ASAP can help you sort out the sometimes-confusing differences between national and state standards. National standards apply to products manufactured or imported for sale into the U.S., while state standards apply to products sold or installed in a specific state. DOE reviews and updates national standards to keep pace with advancing technology, but states frequently take the lead in setting new standards (California, we are looking at you!) Visitors will find resources related to DOE rulemaking, laws and regulations on the national page, and current and historic state standards on the state page. An interactive map allows you to download a report on how national standards have benefited each state.

And that ain’t all…
Wrap up your research with a visit to Reports and Resources, where you will find fact sheets, consensus agreements for new national standards, comment filings, testimony, and laws and regulations. Links can put you in touch with other organizations that can help you navigate codes and standards nationally and regionally.

Lunchtime Webinar makes case for cost-effectiveness of utility energy-efficiency programs

April 16, 12 p.m. Central Time
The Clean Energy AmbassadorsRedirecting to a non-government site return in April with a webinar that helps to answer a question faced by many utility program managers: Is launching an energy-efficiency program a good investment for our utility?

Creating and implementing a customer program from scratch takes time and—yes—money. The board of directors, and even upper management, may see such programs as costing the utility more than they return.

Helping Your Utility Understand the Cost Effectiveness of Energy Efficiency will introduce you to cost tests that can help utilities decide what energy-efficiency measures are worth it. Dave Houser, formerly with the National Center for Appropriate TechnologyRedirecting to a non-government site will walk participants through the tests and help them navigate the alphabet soup of the cost test world.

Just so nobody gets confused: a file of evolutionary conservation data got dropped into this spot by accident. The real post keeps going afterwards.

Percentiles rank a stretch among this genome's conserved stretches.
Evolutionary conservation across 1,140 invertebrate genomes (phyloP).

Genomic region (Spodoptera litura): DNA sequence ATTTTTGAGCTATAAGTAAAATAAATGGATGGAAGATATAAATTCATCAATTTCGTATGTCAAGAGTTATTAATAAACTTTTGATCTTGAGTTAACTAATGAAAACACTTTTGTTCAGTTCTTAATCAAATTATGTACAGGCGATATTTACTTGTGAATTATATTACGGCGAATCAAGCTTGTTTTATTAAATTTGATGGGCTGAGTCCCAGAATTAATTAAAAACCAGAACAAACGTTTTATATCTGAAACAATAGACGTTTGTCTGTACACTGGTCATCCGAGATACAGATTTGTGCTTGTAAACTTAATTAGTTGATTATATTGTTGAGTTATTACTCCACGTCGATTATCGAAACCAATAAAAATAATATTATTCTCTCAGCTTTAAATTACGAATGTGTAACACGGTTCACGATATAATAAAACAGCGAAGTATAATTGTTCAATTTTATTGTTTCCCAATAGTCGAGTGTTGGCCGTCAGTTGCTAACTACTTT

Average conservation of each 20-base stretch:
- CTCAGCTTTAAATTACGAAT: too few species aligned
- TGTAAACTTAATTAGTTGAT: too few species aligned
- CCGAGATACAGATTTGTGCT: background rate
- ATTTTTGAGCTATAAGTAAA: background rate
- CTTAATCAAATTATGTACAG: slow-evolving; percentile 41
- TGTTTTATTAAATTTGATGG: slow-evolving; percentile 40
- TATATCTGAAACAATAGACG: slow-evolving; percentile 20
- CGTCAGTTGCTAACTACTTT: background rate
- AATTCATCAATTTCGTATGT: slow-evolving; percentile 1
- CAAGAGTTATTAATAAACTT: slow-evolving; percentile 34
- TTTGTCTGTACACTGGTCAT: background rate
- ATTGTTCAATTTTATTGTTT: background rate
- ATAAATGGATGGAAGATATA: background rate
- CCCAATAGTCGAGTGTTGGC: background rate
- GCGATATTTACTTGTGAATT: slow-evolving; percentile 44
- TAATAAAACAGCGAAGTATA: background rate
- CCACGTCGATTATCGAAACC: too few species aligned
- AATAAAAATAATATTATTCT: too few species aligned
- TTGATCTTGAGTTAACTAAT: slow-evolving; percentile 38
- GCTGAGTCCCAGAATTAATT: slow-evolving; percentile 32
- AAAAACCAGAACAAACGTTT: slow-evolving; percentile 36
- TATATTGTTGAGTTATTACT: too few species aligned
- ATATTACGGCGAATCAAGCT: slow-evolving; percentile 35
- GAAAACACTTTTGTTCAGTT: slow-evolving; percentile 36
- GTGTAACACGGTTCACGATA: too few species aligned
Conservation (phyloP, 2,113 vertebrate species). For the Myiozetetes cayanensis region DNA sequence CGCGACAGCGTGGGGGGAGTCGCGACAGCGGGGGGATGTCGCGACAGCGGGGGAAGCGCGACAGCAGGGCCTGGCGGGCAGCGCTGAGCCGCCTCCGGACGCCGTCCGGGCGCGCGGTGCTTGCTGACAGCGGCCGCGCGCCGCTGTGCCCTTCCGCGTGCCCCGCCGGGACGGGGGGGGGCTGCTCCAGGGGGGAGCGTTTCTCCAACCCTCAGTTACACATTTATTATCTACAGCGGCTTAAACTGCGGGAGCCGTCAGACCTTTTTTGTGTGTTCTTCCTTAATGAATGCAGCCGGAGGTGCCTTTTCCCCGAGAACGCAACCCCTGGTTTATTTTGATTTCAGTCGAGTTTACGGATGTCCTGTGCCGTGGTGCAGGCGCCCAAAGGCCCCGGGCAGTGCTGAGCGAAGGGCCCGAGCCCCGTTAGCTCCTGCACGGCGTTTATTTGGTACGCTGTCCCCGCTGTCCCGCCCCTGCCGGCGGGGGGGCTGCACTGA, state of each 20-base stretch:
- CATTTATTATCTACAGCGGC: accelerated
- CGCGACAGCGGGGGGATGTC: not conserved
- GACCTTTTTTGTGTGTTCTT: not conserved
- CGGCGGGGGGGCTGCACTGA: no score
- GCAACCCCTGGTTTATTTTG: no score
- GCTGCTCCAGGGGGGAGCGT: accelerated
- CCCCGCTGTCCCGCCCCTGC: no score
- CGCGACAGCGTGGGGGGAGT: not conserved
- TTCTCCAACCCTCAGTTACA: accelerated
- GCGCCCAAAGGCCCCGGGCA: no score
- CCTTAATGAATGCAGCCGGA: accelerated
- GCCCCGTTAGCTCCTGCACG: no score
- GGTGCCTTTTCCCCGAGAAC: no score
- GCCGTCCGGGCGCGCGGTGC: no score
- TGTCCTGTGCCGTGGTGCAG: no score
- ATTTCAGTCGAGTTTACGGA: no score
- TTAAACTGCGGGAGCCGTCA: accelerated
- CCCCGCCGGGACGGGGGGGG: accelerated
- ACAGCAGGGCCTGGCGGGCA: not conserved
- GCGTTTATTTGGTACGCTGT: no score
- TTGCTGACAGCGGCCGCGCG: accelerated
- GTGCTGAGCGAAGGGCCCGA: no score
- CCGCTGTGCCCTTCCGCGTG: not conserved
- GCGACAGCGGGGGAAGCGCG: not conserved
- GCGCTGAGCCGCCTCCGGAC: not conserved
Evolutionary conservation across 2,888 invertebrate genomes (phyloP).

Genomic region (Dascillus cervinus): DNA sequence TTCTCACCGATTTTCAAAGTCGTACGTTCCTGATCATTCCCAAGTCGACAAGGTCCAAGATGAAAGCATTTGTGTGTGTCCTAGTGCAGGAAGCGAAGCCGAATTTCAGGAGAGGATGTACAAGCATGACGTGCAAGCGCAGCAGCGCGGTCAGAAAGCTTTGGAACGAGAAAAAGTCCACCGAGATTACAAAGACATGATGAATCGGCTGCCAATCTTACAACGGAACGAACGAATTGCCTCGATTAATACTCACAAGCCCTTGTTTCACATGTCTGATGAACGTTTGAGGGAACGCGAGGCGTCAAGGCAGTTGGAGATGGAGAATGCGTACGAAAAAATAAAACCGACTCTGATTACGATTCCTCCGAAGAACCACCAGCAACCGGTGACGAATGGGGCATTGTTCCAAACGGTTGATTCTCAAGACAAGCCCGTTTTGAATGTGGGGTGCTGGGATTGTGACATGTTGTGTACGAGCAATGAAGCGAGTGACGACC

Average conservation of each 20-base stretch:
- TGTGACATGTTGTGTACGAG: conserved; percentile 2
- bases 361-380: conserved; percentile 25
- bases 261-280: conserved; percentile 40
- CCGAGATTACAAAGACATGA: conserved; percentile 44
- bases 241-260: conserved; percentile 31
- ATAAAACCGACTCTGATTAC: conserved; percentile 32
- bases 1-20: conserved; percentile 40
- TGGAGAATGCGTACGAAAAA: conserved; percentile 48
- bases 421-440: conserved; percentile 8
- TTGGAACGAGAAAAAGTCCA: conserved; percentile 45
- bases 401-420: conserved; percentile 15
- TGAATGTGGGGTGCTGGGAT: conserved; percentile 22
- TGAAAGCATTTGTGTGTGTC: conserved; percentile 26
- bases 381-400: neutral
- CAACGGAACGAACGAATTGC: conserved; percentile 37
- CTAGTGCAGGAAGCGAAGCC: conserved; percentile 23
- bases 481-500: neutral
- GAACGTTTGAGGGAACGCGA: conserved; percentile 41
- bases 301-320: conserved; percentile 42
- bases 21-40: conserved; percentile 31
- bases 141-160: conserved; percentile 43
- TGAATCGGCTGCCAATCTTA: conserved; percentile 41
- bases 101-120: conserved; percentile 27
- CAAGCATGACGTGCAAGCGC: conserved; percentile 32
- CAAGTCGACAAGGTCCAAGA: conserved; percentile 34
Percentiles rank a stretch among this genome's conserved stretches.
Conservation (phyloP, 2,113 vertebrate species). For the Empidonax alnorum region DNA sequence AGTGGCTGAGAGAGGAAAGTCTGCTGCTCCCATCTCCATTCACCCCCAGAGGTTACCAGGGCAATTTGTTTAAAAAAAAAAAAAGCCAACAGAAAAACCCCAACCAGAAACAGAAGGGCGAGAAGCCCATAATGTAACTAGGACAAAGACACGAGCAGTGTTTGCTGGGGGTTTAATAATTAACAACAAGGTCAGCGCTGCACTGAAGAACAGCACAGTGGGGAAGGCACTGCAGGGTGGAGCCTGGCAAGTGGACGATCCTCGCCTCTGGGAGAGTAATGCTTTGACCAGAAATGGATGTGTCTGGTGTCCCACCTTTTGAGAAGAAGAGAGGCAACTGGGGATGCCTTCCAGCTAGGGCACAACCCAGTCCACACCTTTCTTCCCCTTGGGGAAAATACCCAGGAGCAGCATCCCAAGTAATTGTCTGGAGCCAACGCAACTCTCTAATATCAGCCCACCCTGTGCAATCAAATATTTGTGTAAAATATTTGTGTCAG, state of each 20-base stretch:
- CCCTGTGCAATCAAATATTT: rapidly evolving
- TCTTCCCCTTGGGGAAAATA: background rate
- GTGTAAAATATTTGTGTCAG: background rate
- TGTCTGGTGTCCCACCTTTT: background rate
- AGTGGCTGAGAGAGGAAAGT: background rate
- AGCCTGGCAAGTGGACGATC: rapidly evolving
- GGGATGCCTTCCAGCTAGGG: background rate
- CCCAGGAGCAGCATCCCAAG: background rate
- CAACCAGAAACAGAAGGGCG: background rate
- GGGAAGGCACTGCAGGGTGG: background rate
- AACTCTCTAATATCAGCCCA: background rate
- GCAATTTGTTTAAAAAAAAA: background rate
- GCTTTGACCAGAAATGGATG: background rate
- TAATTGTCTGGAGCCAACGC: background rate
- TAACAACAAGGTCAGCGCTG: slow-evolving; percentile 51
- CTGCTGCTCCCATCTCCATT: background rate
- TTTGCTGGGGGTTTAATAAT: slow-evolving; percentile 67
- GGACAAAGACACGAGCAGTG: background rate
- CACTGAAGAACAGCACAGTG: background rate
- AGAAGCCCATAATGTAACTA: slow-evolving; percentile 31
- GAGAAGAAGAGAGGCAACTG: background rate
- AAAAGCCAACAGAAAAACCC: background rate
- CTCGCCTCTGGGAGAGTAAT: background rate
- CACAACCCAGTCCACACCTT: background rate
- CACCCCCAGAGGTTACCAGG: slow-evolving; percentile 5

The Lunchtime Webinar Series is a monthly presentation by the Clean Energy Ambassadors. The hour-long events help utilities save money and better serve their customers. The material specifically targets issues faced by consumer-owned power providers serving rural areas and small towns in the Great Plains and the West. Expect candid and informal discussions that encourage the sharing of ideas among peers. If you have any questions, please contact Conor Tokaz at 406-969-1040.

Home energy checkup can find costly ailments

This excellent article from IntelligentUtility Redirecting to a non-government site illustrates the value of utility-provided home energy audits.

Jaspal Subhlok, a computer science professor at the University of Houston, thought his 1920s-era Montrose bungalow was ship-shape when it came to electricity efficiency.

Subhlok, who has owned the house since 2004, typically keeps his house at a moderate 78 degrees in the summer. He bought an energy-efficient refrigerator, energy-saving light bulbs and installed double-layered window shades for his front windows, to keep out the worst of Houston’s wilting summer heat. Read more. Source: IntelligentUtility, 9/23/13

Free webinar focuses on community-wide lighting efficiency